Scientists have created a global geologic map of Jupiter’s moon Io, the most volcanically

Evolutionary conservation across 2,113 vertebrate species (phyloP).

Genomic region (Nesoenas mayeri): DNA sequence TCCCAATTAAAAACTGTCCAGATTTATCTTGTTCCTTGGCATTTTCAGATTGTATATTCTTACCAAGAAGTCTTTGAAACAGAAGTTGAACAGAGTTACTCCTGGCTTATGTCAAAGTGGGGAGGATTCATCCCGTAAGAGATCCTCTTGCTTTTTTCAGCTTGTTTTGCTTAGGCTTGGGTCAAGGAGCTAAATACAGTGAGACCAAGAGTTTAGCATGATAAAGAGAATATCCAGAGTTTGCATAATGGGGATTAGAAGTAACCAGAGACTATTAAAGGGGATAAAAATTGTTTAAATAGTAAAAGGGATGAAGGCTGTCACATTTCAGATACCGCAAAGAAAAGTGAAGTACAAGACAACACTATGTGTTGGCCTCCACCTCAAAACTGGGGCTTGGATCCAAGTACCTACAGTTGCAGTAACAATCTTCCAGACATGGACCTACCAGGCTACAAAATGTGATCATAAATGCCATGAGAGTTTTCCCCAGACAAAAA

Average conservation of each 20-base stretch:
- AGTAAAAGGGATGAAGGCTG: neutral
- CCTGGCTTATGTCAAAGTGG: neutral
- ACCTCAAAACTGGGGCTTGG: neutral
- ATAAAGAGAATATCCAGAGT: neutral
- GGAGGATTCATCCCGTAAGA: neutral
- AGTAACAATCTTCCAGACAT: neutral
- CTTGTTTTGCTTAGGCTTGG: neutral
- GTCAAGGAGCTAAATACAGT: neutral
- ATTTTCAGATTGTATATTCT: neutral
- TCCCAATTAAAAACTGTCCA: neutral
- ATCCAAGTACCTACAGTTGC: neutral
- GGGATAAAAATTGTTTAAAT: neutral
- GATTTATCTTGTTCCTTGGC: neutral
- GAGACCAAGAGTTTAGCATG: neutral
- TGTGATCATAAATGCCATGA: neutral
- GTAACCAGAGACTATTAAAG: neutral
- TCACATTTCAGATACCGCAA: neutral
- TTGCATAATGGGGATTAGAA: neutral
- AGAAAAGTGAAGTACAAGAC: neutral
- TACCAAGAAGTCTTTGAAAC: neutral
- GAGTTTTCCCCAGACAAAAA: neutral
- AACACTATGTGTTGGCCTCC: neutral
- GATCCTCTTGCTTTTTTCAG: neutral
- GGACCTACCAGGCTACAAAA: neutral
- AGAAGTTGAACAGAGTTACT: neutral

active object in the solar system. The map, which was published this week by the U.S. Geological Survey (USGS), shines a light on Io, the fourth-largest satellite in the solar system. Scientists hope the new tool will help them better understand the exotic moon. According to David Crown, of the Planetary Science Institute in Tucson, Ariz. this new map of Io’s geology provides for the first time a detailed record of the different types of landforms and deposits that form the surface and presents a global context that is important for understanding Io’s internal evolution and volcanic processes, as well as for targeting future observations of Io. Knowledge of Io’s volcanic activity derived from geologic mapping is an important contribution to understanding of the nature and diversity of volcanism in our solar system. Io was discovered by Galileo Galilei in 1610. It’s the innermost of Jupiter’s four large moons and is tugged on hard by the huge planet, as well as its sister satellites Europa and Ganymede. These varied gravitational pulls cause massive flexing of Io’s surface and interior, generating tremendous heat that is relieved via volcanism. That volcanism is frequent and intense, resulting in a surface unlike any other in the solar system.The detailed and colorful map reveals a number of volcanic features, including volcanic domes and depressions, lava flow fields, mountains, plume deposits and sulfur-rich plains.The new geologic map combines imagery taken by NASA’s Voyager 1 and 2 missions as well as the space agency’s Galileo orbiter, which studied Jupiter and its moons from 1995 to 2003.